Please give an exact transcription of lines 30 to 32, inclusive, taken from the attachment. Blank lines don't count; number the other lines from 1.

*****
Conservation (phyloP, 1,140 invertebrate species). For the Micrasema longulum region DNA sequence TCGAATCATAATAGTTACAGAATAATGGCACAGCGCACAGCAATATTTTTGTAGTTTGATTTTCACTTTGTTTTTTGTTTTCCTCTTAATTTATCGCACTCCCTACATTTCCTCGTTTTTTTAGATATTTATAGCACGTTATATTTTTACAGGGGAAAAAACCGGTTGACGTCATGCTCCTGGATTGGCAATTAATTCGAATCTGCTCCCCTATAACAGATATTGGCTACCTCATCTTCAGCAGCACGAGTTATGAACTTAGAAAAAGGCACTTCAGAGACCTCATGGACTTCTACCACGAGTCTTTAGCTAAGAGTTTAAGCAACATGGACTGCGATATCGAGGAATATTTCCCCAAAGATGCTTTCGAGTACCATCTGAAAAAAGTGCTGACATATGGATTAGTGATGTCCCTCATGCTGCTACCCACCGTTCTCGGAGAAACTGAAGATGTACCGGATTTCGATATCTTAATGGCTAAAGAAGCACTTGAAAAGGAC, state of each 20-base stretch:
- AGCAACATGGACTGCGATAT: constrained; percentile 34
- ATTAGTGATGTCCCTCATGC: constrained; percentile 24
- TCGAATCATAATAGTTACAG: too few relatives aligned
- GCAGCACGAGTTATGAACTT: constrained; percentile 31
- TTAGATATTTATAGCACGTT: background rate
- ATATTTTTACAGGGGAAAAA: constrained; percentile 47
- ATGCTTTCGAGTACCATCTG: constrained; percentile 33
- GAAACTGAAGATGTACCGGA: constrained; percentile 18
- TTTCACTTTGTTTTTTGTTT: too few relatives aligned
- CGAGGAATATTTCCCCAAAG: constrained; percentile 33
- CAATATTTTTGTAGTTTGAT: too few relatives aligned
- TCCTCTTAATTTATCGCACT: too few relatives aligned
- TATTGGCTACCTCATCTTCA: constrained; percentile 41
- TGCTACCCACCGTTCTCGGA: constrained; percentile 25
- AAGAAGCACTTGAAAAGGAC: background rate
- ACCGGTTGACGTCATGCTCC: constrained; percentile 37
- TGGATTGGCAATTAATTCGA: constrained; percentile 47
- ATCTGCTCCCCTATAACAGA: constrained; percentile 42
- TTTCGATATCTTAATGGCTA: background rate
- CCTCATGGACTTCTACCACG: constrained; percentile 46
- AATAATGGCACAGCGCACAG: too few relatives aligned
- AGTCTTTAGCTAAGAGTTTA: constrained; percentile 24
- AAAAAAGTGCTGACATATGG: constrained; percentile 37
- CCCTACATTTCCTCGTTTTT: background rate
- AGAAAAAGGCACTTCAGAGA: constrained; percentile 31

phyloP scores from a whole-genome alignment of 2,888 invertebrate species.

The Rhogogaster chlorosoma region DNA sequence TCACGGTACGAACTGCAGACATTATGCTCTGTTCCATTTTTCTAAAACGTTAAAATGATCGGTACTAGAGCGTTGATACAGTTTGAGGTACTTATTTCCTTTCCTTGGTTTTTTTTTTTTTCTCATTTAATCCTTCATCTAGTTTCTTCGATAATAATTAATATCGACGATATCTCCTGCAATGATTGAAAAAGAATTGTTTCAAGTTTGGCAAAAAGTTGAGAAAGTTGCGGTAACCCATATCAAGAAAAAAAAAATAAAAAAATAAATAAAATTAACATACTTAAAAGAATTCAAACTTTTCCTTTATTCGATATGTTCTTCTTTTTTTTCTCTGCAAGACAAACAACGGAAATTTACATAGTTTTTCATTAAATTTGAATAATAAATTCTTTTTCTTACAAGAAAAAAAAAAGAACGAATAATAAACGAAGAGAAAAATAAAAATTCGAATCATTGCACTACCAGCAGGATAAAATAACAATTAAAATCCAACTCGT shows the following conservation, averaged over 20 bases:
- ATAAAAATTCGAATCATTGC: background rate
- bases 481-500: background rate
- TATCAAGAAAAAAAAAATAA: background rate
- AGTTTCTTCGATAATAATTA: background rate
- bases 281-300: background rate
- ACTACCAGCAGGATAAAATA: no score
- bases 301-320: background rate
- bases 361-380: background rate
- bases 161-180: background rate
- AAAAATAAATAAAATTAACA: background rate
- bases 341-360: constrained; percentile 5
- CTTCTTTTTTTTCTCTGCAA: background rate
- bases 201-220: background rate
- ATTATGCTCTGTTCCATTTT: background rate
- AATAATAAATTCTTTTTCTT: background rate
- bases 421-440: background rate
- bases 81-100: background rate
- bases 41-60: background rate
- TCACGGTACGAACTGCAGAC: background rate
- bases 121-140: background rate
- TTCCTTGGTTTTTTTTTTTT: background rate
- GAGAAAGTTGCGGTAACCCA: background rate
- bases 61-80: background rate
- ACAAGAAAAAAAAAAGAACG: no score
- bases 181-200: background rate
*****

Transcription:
- bases 481-500: background rate
- TATCAAGAAAAAAAAAATAA: background rate
- AGTTTCTTCGATAATAATTA: background rate